SF: Helton Had a 121 career wRC+ on the road, along with a wOBA of .363. And now what we know about the adjustments from high altitude to normal, that’s even more impressive.

JS: The thing that doesn’t get talked about enough is the effect of coming down from the altitude on the body. Rockies hitters are generally even worse on the road than their “true” talent.

CB: Yeah, I think it’s a widely misunderstood thing about home-road splits. If someone does exceptionally well in their home park, that creates extra wins that you can’t just adjust away. Koufax is probably the best example of this. Maybe Boggs in Fenway Park. I am good with Helton here but Derrek Lee is worth mentioning though.

JS: Derrek Lee was a very reliable fantasy option to grab in the late rounds at a loaded position back in the day. That’s my main memory of him.

CB: I had Pujols for like 5 years or something.

JS: He was okay.

SF: Lee was a personal choice, because he’s certainly underrated by the locals here but his ’05 and ’09 seasons are ridiculous. He was the only reason either of those teams came close to contending.

CB: Who is the first baseman on the all-time Cubs team? Mark Grace?

JS: Rizzo.

SF: Rizzo or Hack.

CB: Stan Hack? Hack Wilson?

SF: Wilson. Though he’s listed as an OF.

CB: I was waiting for you to say Derrek Lee but nvm.

JS: Derrek Lee might be underrated, but that doesn’t mean he’s better than Rizzo.

SF: I’m not taking Lee over Rizzo. That would be insane.

Ben Zobrist
Ben Zobrist
Photo: Getty


CB: OK, fair enough. I think the talk about the second basemen will be fun.

SF: I picked Zobrist not only for home team bias but his Tampa days he was something of the leading sabermetric hero. His under-the-radar numbers were the first talked about, though a lot of that had to do with his versatility.

JS: Plugs self from 10 years ago.

CB: Yeah we mentioned it somewhere before but Jesse wrote about this way back when. See ^^

SF: Happy to pump Jesse’s tires…just this once.

JS: I need to shout out Lou Whitaker for how insane it is that he’s not only not in the Hall but got bumped after one ballot.

CB: I’ll concede that my pick doesn’t cut it because Chase Utley isn’t underrated, he’s just AWESOME.

SF: He has an MVP to his name so I think he’s fine.

JS: I think “Always Sunny” ended any chance Utley had of being underrated as a legacy.

CB: No, Rollins and Howard have MVPs, not Utley.

JS: Also, just for all the Mets fans out there, fuck that guy. Utley’s standing as METS TORMENTOR after Chipper cuts away at his chance to be underrated because there’s so much Mets out there.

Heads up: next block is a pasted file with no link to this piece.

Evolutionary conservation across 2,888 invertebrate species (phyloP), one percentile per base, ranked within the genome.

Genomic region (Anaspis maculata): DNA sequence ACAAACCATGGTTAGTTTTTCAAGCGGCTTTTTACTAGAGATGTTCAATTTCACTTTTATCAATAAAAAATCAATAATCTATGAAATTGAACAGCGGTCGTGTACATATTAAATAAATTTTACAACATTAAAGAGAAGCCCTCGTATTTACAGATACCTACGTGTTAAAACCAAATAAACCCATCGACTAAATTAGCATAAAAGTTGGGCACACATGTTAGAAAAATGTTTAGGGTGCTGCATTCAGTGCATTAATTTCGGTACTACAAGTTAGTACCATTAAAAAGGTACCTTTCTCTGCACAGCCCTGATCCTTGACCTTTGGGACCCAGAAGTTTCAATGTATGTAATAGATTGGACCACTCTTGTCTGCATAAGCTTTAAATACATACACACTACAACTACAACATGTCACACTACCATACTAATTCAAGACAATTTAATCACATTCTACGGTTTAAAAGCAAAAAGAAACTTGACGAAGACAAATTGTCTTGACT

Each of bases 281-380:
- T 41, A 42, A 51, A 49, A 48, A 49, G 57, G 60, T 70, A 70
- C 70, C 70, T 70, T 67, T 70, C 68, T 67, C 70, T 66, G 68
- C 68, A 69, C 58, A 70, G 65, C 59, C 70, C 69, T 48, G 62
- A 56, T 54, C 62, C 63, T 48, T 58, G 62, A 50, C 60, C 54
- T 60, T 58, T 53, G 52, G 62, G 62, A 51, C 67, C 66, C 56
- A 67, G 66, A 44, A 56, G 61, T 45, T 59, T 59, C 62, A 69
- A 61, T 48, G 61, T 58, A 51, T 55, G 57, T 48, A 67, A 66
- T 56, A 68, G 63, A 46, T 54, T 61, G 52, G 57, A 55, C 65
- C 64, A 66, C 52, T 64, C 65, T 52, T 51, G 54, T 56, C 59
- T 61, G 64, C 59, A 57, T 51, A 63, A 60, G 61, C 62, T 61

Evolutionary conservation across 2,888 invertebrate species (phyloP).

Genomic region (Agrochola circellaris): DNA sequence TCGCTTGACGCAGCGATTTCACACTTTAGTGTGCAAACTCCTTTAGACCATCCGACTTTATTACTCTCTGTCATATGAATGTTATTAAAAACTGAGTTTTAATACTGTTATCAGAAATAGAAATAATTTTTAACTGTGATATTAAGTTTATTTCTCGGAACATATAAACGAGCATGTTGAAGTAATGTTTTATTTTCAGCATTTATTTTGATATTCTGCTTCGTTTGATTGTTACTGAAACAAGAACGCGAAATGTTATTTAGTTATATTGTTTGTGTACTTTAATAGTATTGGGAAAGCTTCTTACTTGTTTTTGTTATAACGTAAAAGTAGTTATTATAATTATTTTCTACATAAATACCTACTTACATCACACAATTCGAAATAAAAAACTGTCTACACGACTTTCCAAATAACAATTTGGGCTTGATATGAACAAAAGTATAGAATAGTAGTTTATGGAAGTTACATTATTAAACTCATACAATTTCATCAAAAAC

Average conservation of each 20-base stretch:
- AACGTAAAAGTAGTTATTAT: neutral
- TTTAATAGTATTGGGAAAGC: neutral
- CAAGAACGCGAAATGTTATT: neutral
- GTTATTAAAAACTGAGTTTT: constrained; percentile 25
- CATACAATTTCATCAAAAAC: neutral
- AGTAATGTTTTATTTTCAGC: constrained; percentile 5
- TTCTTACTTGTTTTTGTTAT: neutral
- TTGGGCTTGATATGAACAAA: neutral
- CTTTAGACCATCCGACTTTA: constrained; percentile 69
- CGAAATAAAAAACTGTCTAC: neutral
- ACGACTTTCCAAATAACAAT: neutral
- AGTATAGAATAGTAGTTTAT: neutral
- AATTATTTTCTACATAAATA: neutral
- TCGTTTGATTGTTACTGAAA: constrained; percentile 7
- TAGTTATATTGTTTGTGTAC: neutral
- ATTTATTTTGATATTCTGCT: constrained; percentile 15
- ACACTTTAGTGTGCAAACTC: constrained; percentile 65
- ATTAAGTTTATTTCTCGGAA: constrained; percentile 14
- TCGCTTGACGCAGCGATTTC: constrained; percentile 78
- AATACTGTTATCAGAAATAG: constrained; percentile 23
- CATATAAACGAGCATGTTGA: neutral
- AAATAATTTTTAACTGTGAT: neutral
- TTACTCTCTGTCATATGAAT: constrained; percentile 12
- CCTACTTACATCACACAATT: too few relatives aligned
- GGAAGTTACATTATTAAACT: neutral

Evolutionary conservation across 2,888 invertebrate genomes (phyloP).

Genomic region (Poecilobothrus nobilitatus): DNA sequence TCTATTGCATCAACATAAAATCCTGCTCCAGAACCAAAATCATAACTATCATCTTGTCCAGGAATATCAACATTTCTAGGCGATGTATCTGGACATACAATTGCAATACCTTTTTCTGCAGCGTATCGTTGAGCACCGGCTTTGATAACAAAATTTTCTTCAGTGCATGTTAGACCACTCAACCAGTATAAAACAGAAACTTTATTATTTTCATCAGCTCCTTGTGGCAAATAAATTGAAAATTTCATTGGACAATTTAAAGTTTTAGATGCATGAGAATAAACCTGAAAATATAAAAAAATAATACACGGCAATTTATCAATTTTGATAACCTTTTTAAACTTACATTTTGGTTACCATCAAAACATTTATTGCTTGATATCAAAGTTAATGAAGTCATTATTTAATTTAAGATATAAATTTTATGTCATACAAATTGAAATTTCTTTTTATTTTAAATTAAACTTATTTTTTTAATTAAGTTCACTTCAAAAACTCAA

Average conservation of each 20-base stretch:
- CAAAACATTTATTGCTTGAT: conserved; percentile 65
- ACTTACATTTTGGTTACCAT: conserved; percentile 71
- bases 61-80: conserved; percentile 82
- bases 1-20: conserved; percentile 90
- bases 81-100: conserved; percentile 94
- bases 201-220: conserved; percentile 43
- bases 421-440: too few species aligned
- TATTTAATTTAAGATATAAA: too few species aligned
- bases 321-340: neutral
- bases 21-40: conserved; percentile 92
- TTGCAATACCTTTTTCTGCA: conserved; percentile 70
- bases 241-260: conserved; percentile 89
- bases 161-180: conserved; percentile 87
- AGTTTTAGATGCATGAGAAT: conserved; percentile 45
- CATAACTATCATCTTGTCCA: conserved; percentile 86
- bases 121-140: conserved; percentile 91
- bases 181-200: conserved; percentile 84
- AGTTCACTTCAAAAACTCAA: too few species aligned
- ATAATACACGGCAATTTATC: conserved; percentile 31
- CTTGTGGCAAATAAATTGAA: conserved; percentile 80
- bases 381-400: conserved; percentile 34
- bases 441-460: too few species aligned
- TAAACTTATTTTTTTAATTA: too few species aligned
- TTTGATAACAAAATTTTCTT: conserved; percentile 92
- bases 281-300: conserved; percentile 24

CB: I’m sympathetic to the case for Whitaker because the narrative was always that he and Trammell had about the same stats. And Trammell got in the HOF. Whitaker actually surpassed him in career numbers at the end.

JS: Yeah, like I said, it’s insane.

CB: Chipper named his kid Shea, that’s gotta hurt.

JS: But also, everyone now kinda knows that Whitaker belongs because it’s been talked about a lot in recent years.

CB: I would actually make the case that Whitaker doesn’t have enough BIG YEARS, or any big years really. But I’m not married to it. He has to be the best AL second baseman for much of his career.

JS: Him and Willie Randolph, who also deserved better from HOF voters.

CB: Randolph was criminally underrated, with the Yankees no less.


SF: All right, well let’s toss Jesse a bone here… David Wright….

JS: That’s tossing me a bone? I picked Beltre.

CB: I picked David Wright to troll the Mets fans who said he’s overrated. I feel like it’s hard to criticize Wright, he kind of did everything well. The clear winner though at 3B is Adrian Beltre.

SF: It’s hard to say completely that Beltre is underrated when he’s going into the Hall, but he has a case for like, best 3B of all-time.

JS: And I was guilty of underrating him for a long time. I’m glad I woke up and appreciated him late in his career, but I missed a hell of a third baseman for a while because I laughed at that one season in Seattle.

CB: I feel like I woke up one day and he had 93 WAR. Where did that come from?

SF: It’s him and Brooks Robinson for best defensive 3rd baseman, and Beltre was a superior offensive player by a distance.

CB: I’m here for anyone who makes it easy to say Scott Rolen wasn’t the best third baseman of that era.

SF: I think everyone knows he was great and hilarious, but not how great.

JS: 43 WAR from age 31-37... just bonkers. So, like, I appreciated him late, but it was also late that he was really the best version of himself. That’s so rare.

CB: Most third basemen don’t age well. I think it’s because they’re mostly not as good as the athletes who play center field, with a few rare exceptions, like Mike Schmidt and George Brett. And Beltre. Your Tim Wallach-, Gary Gaetti-type guys are basically washed up at age 33.

SF: A lot of them are bigger too, and get injuries from bending over all the time.

JS: Fun Gary Gaetti fact is that he was briefly the only player allowed a helmet with no ear flaps — the Craig MacTavish of baseball, kind of — but then Tim Raines came back the year after Gaetti retired and Raines became the last guy with a no-flap lid.

Like noted third baseman Jim Thome?

CB: It’s hard to remember that Thome played third base. Weird visual.

JS: And wore the “Major League” era Cleveland uniform. Along with Manny.

Tony Fernandez
Tony Fernandez
Photo: Getty


CB: We can get back to Cleveland in a minute. How about shortstops.

JS: Yeah, we should get back to Cleveland in a minute, because we’re sure as hell not talking about Omar Vizquel here.

CB: Well, if Vizquel was as good as Ozzie (Smith) defensively, I’m all for putting him in the Hall of Fame. But he wasn’t.

JS: Indeed.